The old saying “time is money” applies to Bells Up winemaker and owner Dave Specter. While he certainly has the skillset to tackle the business side of his winery, what he lacks is the time.
Before he and his wife, Sara, started Bells Up Winery in Newberg, Ore., in 2013, Specter spent more than a decade as a successful corporate tax attorney working for multinational public accounting firms.
“For a small winery like ours, it is simply not possible for a single person to handle every aspect of the operation and be successful even if you have expertise in a field,” Specter said. “Making and selling wine are where my attention is needed each day, so what we pay our CPA to do our annual tax returns and planning is among the best money we spend each year.”
Hiring an experienced, capable accountant is critical to assist farmers and ranchers take care of the most important area of their business — their finances. Careful consideration should be given to who to hire, and it’s best to think about where the accountant is located, how much does he or she know about agriculture, what kind of accounting software they use, what they charge and how they keep up with new tax laws.
A fourth-generation farmer, Lori Pavlicek is one of the original Bs in 4B Farms in Mt. Angel, Ore. The family-owned and -operated farm was founded in 1972. On 2,500 acres, the family raises crops for the wholesale market including hops, garlic, grass seed, pumpkin seed, wheat, beans, corn and hazelnuts.
Pavlicek said it was important to choose the right accountant who knows the new tax codes, which are extremely complicated to follow and digest.
“An accountant whose expertise is agriculture and farming is important to me so I can take advantage of opportunities that are directed at agriculture or steer me away from a making wrong business decisions that would add more taxes or raise a red flag to the IRS,” Pavlicek said.
She said it’s important for her to maintain a good, long-term relationship with her accountant. She recommends hiring a professional who understands the goals of the owner and business, along with being able to support the owners in case of an audit. Before she hired an accountant, she inquired how long they have been in business and asked for references.
On 4B’s webpage, Pavlicek shared that her family’s lives consist of planting, growing and harvesting crops.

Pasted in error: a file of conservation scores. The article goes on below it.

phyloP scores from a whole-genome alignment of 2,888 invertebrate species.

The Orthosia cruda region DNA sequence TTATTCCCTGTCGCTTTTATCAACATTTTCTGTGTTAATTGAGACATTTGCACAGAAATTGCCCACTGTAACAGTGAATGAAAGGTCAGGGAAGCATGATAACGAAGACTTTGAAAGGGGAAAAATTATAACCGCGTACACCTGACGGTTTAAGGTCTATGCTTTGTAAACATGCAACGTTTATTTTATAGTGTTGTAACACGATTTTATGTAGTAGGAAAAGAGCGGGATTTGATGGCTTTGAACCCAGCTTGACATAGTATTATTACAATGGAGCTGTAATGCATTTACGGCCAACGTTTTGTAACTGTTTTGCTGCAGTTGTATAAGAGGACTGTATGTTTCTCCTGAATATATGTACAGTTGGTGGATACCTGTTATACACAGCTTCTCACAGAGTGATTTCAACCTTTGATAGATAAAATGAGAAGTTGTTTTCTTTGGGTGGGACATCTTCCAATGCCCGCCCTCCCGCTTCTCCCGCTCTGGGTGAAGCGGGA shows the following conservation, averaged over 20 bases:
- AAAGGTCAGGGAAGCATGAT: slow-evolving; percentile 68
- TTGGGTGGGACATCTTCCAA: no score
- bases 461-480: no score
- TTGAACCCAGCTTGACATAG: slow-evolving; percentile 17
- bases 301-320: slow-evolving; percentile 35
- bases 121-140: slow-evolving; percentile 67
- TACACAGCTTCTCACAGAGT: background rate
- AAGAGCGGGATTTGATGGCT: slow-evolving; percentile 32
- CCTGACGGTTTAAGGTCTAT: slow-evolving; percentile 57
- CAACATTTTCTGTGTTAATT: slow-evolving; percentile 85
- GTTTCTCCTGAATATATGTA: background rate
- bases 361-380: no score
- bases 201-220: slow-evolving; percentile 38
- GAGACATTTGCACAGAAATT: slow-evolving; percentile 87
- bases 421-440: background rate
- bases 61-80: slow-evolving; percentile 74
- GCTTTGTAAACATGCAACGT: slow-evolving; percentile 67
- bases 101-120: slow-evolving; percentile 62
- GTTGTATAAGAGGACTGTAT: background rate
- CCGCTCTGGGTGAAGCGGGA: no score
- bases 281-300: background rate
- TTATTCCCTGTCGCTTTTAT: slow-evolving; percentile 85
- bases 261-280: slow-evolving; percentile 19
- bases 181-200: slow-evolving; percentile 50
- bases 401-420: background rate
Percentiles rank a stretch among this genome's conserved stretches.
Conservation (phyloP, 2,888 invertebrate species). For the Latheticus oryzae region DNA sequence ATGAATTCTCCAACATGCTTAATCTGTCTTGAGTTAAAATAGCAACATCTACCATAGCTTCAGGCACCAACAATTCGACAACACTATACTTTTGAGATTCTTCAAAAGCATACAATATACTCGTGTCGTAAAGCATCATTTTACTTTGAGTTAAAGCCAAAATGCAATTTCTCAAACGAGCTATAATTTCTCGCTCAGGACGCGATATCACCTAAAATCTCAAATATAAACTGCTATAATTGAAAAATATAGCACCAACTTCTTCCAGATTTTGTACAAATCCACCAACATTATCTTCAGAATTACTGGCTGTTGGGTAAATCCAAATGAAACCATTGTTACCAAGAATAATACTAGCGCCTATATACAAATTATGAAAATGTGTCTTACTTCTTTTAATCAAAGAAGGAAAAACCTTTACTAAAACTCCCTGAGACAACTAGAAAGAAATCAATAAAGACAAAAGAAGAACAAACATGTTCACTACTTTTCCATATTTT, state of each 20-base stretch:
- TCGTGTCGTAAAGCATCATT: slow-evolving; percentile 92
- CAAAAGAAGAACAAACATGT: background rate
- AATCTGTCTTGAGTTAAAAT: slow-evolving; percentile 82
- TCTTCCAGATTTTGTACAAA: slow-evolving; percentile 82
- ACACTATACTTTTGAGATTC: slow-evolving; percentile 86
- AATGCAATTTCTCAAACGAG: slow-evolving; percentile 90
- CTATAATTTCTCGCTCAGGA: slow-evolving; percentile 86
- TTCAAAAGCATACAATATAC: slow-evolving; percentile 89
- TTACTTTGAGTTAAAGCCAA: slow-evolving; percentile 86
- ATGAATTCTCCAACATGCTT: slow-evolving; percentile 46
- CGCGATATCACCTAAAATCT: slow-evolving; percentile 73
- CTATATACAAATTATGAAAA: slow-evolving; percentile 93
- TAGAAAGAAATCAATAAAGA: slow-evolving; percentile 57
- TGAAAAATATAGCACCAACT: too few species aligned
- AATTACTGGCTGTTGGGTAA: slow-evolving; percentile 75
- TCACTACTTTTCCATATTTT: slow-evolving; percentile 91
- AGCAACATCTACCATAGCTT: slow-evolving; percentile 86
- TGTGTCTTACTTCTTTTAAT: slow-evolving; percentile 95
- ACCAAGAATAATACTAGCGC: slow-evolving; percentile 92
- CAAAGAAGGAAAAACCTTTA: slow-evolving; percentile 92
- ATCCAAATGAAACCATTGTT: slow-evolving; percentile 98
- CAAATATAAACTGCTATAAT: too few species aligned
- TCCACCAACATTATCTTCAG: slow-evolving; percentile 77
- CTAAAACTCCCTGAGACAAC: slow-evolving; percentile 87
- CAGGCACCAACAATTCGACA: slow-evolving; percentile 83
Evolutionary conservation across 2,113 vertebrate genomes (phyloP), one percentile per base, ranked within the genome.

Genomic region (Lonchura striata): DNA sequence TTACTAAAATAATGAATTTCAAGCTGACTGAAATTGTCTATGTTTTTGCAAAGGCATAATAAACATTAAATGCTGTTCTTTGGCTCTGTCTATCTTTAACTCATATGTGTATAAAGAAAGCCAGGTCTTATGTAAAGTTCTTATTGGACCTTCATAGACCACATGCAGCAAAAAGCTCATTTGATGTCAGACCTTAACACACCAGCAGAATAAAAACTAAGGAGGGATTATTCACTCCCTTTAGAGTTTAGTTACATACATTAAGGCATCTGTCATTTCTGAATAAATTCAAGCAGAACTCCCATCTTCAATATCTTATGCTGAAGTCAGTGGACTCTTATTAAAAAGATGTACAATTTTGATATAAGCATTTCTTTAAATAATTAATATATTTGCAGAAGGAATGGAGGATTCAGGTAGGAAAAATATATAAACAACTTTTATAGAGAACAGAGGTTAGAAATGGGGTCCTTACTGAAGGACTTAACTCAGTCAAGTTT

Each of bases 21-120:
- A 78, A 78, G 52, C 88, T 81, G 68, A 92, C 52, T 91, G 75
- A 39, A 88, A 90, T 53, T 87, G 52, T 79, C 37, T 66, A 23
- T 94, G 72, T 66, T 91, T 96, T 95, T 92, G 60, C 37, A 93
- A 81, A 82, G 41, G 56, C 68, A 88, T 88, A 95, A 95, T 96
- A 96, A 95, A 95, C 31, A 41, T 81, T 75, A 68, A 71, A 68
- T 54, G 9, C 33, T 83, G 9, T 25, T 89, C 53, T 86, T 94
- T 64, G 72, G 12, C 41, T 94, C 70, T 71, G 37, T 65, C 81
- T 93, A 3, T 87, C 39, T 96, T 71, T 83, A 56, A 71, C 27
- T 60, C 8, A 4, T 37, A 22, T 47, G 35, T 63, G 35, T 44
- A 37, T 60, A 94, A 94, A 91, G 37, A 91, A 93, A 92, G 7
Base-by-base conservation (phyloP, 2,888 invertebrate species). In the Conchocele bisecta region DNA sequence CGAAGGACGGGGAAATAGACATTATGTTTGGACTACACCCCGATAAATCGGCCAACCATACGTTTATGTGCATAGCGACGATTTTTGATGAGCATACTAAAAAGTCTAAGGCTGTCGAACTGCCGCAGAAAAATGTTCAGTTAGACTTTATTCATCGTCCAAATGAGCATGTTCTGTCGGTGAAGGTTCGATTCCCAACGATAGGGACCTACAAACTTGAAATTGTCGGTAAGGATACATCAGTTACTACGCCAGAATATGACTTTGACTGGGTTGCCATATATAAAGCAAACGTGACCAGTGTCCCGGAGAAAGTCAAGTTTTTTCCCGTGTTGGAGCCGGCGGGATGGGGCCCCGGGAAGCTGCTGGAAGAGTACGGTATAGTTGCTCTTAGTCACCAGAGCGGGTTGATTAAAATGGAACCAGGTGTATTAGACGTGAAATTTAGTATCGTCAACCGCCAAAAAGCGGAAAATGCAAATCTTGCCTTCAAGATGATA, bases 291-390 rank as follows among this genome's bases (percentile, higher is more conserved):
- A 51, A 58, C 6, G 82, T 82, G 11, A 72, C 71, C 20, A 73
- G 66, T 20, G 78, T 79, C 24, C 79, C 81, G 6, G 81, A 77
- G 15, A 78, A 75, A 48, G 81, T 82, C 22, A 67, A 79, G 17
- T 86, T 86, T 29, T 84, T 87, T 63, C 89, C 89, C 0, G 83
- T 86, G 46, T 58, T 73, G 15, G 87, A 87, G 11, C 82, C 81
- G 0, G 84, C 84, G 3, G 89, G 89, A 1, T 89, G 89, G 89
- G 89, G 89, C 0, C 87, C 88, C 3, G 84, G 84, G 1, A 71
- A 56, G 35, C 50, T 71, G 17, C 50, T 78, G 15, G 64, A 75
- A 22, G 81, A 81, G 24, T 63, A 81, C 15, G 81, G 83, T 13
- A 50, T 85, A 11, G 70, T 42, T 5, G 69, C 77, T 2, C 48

“We are not only providing for our families, but for our employees and their families and, being a part of Oregon agriculture, providing for the world,” she wrote. “What a big responsibility!”
That’s one reason it is extremely important for Pavlicek have professionals like an accountant assist her in doing tasks that she is unsure of because it will save her time and money in the long run.
“Professionals have a degree in their specific areas and know the rules and regulations that I would not,” she said. “Professionals will ask the questions to obtain the answers they need to help you achieve your goals.”
Joseph H. Hobson, a shareholder and business lawyer at Schwabe Williamson & Wyatt in Salem, advises his agriculture clients to hire an accountant that can handle the level of complexity associated with farming.
“If multiple businesses are involved, the accountant needs to be able to help with tax and business planning for the various types of entities involved,” Hobson said.
When looking to hire an accountant, consider asking:
• Who do they know and if you can get recommendations from their clients÷
• Do they keep up with changing tax laws?
• What are their qualifications?
• What is their experience?
• Ask what kind of software your accountant uses so you are compatible so it’s easy to share data.
The most important thing to remember when hiring an accountant is to trust your gut instinct. You need to pick an accountant you can trust to be there when you need him. A good accountant should be ale to manage complex financial work and offer sound advice to help your business grow, while also save you money and time in the short and long term.